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Economic prospects for freshwater crayfish (Yabby) in Western Australia

Tull, M. (1996) Economic prospects for freshwater crayfish (Yabby) in Western Australia. Review of Marketing and Agricultural Economics, 64 (3). pp. 325-335.

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Since the 1980s Western Australia has developed a significant commercial aquaculture industry, catering both to domestic and overseas markets. However, the limited scale of output, especially in the yabby industry, has been a major constraint on further expansion of sales. Currently, the industry is based on the cultivation of freshwater crayfish (yabby) in existing farm dams. There are about 100,000 farm dams in Western Australia but only about 6,000 are currently used for commercial yabby production. Thus one way to boost output is simply to persuade more farmers to utilise them for commercial yabby production. However, farm dams produce low yields and it is also necessary to investigate the potential for more intensive farming with purpose built dams. This paper examines the economic feasibility of yabby aquaculture using the internal rate of return. The main findings are that intensive farming is non-viable but semi-intensive farming and farming of existing dams is viable, although the former is only marginally so.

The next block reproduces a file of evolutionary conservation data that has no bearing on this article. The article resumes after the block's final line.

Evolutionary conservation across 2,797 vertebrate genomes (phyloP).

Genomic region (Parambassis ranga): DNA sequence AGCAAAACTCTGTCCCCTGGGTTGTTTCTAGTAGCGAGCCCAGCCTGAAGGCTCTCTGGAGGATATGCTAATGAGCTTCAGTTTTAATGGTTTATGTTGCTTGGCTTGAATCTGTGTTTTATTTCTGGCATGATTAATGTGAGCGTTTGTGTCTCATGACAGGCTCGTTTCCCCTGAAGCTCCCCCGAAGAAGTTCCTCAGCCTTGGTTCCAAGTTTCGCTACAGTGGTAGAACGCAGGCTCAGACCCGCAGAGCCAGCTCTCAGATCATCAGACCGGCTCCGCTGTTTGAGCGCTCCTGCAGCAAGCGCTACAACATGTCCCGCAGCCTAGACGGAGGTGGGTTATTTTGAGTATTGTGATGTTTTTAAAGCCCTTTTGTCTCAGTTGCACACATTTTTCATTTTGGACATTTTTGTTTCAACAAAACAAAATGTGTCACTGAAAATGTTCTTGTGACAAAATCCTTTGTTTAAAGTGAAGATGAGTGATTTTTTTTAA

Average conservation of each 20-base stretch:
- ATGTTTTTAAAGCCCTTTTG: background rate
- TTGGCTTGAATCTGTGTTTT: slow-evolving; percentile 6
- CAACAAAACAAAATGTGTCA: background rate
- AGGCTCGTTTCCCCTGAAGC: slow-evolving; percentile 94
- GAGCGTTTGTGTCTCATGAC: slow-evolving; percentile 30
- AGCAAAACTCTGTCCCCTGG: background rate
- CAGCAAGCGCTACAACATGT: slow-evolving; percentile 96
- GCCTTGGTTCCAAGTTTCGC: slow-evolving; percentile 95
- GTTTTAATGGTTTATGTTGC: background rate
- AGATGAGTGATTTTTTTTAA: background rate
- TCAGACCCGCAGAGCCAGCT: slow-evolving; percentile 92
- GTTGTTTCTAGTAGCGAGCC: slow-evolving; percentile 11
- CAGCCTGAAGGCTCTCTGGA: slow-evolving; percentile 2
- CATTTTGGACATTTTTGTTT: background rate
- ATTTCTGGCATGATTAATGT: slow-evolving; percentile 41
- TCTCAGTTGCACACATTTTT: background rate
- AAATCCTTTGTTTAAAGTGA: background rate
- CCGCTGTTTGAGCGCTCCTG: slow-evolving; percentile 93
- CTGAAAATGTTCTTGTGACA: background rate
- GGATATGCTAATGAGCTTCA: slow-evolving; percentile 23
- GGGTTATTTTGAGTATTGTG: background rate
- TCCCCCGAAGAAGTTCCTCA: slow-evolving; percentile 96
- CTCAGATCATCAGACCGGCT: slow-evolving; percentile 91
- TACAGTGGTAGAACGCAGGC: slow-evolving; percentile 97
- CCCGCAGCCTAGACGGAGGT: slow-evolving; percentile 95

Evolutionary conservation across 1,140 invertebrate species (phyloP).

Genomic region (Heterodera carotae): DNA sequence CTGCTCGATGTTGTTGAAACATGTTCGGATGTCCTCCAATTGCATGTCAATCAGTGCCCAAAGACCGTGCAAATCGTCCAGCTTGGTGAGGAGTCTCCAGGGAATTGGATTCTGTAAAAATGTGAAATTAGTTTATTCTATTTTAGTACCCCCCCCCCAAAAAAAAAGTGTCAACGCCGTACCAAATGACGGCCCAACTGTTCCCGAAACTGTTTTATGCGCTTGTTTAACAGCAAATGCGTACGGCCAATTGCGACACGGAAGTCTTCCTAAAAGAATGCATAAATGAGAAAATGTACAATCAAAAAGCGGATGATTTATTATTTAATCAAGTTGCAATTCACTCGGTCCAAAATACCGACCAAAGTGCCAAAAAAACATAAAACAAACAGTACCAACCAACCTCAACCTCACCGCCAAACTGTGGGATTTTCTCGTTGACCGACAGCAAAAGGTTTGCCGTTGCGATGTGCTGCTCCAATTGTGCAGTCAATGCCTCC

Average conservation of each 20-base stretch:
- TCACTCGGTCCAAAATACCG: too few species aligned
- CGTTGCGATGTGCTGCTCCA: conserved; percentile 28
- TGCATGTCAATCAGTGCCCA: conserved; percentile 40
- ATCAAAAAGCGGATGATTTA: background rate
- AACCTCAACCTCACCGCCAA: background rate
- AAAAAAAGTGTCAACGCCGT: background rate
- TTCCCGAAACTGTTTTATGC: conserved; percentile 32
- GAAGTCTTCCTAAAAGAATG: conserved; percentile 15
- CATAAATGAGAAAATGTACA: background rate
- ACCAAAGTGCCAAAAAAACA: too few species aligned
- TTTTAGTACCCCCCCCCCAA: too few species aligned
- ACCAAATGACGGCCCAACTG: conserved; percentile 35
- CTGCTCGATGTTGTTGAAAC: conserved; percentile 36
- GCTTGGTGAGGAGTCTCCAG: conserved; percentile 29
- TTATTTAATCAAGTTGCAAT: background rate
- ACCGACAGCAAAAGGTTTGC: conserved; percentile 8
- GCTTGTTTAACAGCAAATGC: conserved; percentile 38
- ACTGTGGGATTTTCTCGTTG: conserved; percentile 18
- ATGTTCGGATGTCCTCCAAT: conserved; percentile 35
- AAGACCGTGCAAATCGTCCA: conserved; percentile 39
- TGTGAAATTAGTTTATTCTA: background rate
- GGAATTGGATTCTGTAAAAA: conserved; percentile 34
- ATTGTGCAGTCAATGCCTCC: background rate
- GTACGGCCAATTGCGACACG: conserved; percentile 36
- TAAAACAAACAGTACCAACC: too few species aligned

Publication Type: Journal Article
Murdoch Affiliation: Murdoch Business School
Publisher: Division of Marketing and Agricultural Economics, Dept. of Agriculture, New South Wales
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